Caring for a patient’s body while loving their souls earns SNICU nurse DAISY Award
Natalie Aunan tries to treat all her patients as if they’re family members.
“Looking at each patient and remembering that they’re someone’s loved one helps prioritize providing compassionate care to them. How would I want my family member to be treated in that situation?”
Aunan, BSN, RN—who’s worked in the Surgical and Neuroscience Intensive Care Unit (SNICU) for two years—addressed that question in a particularly poignant way when a patient was admitted to the SNICU with severe brain damage following an accident. The family chose to place their loved one in palliative care, where he remained until his death. For the patient’s family, Aunan was a godsend.
“She loved my dad just like he was her own,” says the patient’s daughter. “He never went without anything under her care, and she made sure he was always comfortable. Natalie cares for her patients’ broken bodies, but she loves their souls. I will forever be grateful that my dad was taken care of by the best.”
The praise of Aunan’s excellent care led to Aunan being honored with a DAISY Award.
Compassion that runs deep
Aunan says her compassionate nature stems from her own family, including her parents, three older sisters, and older brother. Growing up, her parents emphasized the importance of helping others.
“My parents raised us on the values of family and being compassionate to other people,” she says. “That was always stressed to us and it really created the person I am today.”
Aunan came to believe that nursing would be the best way to lean into those values. She earned her nursing degree and felt the SNICU at UI Hospitals & Clinics was the perfect place to launch her career.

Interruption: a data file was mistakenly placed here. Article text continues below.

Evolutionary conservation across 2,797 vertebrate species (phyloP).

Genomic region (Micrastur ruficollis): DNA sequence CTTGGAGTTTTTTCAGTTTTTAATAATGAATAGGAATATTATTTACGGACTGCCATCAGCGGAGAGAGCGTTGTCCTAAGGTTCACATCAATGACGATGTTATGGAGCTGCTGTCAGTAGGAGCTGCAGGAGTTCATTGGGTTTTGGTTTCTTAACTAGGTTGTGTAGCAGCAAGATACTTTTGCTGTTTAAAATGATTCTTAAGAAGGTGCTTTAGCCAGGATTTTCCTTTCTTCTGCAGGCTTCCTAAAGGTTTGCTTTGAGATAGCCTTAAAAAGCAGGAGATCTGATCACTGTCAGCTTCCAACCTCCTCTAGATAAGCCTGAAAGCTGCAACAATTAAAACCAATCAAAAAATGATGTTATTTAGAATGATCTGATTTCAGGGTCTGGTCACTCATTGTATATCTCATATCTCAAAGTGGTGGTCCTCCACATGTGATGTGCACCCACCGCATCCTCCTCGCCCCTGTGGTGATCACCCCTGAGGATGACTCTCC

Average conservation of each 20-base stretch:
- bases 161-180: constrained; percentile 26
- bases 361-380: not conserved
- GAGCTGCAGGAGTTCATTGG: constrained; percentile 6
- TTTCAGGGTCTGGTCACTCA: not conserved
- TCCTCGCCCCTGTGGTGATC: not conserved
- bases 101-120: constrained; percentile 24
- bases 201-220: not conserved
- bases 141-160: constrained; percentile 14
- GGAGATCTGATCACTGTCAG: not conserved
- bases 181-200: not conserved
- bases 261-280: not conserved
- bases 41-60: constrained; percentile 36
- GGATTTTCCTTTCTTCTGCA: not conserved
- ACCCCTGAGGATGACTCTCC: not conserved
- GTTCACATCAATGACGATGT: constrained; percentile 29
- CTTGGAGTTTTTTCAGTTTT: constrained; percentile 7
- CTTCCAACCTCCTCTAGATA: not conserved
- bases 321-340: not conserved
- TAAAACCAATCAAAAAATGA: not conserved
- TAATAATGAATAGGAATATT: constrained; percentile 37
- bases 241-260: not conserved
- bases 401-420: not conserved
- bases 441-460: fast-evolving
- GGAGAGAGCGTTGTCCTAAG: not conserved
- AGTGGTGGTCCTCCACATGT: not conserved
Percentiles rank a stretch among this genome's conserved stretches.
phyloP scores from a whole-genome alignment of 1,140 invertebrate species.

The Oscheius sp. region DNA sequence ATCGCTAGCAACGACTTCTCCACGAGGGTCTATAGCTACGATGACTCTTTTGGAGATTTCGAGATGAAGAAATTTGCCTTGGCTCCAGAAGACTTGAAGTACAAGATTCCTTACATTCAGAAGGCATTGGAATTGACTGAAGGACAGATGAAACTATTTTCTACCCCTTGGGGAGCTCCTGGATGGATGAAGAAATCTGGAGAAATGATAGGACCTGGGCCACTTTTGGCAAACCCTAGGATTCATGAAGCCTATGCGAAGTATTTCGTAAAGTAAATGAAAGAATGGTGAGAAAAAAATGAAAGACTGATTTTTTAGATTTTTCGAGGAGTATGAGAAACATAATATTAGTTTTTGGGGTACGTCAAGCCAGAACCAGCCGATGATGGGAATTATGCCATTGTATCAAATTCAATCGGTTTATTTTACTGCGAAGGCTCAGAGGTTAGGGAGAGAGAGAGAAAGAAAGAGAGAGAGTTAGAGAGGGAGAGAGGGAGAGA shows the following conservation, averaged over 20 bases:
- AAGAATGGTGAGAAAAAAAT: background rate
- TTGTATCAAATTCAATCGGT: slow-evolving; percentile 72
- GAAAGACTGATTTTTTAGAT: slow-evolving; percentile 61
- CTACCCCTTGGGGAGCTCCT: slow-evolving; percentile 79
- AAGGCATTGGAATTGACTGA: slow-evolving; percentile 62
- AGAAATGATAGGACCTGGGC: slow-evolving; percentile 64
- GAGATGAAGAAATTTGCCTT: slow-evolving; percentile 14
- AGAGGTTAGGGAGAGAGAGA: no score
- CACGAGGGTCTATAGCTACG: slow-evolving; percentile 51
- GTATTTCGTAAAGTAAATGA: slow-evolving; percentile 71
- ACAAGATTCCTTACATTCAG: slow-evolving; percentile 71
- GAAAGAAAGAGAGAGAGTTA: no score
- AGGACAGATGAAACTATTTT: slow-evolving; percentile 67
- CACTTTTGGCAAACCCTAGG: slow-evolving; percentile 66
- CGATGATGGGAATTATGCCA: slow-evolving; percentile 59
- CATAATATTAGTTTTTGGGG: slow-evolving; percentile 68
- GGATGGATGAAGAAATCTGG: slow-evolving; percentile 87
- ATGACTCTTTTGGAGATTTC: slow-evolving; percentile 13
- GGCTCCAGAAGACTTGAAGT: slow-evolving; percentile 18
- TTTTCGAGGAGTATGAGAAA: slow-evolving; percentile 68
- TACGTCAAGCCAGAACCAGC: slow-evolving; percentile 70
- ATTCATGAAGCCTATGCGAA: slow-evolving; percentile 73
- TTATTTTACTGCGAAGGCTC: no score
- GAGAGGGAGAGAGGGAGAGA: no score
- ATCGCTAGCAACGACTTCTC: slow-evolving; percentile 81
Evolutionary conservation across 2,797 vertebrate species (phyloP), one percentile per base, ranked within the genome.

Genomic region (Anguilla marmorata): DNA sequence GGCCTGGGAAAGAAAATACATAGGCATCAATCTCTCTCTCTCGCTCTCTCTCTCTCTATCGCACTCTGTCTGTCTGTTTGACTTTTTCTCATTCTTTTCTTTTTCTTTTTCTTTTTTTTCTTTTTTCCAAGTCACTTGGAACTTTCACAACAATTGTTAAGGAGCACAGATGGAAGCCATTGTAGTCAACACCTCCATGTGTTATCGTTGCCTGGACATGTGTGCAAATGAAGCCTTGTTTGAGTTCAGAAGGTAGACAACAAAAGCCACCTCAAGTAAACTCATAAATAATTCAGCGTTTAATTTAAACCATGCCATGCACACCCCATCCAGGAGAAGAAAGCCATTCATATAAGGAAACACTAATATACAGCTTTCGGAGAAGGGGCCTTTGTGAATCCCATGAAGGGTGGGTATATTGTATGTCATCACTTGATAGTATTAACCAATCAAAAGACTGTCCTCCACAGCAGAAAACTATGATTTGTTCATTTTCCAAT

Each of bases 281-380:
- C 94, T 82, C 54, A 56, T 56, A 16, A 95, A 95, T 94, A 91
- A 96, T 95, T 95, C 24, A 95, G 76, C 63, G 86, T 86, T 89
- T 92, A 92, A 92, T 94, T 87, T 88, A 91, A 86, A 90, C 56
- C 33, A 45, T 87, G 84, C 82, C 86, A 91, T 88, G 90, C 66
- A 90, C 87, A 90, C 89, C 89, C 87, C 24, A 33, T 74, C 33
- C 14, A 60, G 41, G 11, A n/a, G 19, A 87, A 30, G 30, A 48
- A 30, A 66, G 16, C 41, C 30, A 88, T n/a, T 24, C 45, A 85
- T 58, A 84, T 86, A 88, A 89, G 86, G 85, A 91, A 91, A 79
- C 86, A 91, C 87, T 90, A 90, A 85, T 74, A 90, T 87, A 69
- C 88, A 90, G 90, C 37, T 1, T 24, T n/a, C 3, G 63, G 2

“I was a nursing assistant there during my undergrad studies at the University of Iowa,” Aunan says. “The teamwork in the SNICU is unbeatable. We all help each other with every little task. I can trust that if I need to step off the unit for a few minutes my co-workers are giving the same level of care to my patients that I would.”
A role model for compassionate care
The family who nominated Aunan for a DAISY Award wrote in their nomination letter, Aunan’s “grace and respect for her patients breathes life into her unit.”
Those words help motivate Aunan to provide the most compassionate care possible.
“I remember that patient like it was yesterday,” she says. “I took care of him for about four days. I picked up an extra day of work just so I could see him through. I do pretty well at keeping a stable work-life balance—I realize that I’m there to provide care for them and need to have a strong face for them. But this was a tough one.”
She recalls how her coworkers offered immediate support after the patient passed away. Aunan finds comfort in her loved ones, her dog, and exercising when she can.
“I’m so grateful for everything I have. Difficult things happen and sometimes it makes you appreciate every little thing in life just a bit more,” she says.
Even though Aunan is only two years into her career, her dedication to learning more about caring for a patient’s emotional well-being shows in the kind words of her patients. She hopes to lead by example for new nurses when they’re looking to better understand the importance of compassionate care.
“Everyone deserves to be treated with dignity and respect. It doesn’t really matter what landed them here or what their previous story was. It’s a matter of looking at every single patient with a fresh set of eyes,” she says. “Providing the most holistic care really has a major impact on our patients, their families, and their outcomes.”